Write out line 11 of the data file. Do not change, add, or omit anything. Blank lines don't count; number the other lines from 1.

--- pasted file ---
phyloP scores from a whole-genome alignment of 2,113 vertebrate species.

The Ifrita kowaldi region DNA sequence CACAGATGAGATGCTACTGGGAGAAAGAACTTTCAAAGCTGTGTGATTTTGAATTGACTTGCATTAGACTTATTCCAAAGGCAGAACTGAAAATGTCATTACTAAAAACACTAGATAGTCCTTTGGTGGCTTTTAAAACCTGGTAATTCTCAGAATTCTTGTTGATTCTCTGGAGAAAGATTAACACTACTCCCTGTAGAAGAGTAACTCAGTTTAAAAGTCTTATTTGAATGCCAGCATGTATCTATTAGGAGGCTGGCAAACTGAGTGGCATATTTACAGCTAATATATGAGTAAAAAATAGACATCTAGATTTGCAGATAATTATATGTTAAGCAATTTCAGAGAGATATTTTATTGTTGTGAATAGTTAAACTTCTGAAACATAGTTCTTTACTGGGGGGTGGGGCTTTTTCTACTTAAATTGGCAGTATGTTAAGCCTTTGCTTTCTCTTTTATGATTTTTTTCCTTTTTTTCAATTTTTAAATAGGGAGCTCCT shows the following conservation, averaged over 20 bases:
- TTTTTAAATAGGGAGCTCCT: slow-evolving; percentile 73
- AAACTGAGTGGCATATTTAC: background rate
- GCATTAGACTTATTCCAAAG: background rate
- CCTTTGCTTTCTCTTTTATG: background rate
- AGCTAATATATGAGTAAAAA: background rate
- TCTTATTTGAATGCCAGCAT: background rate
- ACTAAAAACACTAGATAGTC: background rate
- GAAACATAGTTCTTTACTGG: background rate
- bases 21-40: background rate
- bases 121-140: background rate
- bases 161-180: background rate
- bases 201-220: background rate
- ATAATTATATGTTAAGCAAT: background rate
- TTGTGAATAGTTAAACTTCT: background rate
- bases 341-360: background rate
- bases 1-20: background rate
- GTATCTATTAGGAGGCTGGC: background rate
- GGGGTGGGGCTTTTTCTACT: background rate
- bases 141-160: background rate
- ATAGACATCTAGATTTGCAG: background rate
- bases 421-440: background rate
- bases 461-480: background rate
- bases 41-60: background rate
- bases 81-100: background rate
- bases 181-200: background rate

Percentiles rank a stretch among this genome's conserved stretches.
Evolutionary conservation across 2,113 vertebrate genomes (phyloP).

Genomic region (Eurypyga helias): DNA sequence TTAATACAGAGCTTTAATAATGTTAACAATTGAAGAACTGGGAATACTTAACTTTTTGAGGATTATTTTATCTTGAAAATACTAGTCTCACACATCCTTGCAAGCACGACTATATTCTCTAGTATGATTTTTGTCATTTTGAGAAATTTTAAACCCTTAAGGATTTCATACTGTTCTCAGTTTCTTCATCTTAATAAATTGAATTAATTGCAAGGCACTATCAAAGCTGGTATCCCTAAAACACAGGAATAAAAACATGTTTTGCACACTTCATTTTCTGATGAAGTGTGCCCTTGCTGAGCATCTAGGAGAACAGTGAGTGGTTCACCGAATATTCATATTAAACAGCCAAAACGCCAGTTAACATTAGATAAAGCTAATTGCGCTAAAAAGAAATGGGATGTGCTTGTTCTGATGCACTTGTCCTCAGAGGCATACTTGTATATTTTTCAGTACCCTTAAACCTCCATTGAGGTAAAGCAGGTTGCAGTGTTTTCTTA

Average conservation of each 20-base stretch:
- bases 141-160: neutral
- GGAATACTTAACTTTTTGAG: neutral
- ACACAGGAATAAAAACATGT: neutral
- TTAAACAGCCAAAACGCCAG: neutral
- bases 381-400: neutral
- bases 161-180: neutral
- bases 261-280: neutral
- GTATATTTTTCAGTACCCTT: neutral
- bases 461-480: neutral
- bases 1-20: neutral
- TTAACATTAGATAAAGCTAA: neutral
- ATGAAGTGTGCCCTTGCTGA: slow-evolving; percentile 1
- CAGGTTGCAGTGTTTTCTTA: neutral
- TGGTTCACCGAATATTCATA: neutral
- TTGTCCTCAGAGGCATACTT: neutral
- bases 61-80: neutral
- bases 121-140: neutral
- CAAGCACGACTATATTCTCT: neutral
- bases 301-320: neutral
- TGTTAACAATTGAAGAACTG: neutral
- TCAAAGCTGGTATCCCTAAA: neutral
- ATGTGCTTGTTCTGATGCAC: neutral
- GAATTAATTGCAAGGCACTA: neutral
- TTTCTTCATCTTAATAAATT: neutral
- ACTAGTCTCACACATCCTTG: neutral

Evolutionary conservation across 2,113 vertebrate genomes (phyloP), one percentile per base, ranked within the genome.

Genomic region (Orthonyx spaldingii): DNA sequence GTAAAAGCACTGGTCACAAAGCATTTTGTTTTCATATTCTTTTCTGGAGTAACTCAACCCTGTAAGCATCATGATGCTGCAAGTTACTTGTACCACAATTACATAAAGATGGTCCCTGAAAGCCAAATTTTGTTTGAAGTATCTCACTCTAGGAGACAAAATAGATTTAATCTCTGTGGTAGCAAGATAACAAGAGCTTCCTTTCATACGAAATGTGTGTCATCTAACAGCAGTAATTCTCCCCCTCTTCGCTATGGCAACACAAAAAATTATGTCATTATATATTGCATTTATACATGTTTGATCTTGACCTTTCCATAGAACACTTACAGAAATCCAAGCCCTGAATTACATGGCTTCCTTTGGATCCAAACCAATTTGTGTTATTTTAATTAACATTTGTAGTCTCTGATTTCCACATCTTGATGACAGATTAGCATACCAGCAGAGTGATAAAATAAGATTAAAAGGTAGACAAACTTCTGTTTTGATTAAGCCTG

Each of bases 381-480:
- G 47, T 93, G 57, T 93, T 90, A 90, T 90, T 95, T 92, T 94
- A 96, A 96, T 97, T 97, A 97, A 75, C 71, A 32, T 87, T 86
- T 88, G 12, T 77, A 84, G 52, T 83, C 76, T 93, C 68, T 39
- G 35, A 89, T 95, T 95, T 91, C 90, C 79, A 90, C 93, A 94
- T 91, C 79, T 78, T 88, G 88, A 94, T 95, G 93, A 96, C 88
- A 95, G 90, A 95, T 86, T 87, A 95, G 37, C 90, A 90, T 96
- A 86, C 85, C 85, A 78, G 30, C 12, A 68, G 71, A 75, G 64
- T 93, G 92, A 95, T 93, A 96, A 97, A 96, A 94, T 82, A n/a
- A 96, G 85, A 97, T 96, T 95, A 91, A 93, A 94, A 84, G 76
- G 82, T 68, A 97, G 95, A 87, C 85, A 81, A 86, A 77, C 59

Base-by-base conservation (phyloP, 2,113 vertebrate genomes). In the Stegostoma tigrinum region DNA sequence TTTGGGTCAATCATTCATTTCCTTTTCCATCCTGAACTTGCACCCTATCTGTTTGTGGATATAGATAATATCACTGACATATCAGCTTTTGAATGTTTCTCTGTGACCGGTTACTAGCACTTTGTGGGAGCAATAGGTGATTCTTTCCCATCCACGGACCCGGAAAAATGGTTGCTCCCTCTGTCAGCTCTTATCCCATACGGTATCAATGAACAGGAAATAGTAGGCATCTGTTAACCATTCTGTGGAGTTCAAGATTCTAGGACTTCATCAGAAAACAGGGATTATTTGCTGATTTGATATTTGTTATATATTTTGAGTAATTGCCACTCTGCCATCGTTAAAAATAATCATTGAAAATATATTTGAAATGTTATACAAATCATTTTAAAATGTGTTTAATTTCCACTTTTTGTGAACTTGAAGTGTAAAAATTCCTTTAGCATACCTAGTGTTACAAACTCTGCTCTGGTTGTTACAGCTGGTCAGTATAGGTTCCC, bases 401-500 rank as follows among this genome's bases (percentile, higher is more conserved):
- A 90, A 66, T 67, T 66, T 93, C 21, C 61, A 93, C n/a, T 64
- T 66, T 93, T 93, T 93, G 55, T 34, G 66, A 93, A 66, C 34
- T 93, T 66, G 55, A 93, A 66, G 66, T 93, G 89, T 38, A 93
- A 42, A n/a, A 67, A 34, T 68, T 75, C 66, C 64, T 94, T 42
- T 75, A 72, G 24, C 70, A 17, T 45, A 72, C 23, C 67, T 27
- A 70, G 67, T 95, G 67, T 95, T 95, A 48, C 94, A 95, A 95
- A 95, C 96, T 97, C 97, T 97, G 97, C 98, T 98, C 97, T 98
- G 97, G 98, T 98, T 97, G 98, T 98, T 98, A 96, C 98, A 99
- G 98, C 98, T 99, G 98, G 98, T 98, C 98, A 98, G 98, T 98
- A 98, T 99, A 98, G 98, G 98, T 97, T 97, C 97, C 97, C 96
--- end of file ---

- bases 21-40: background rate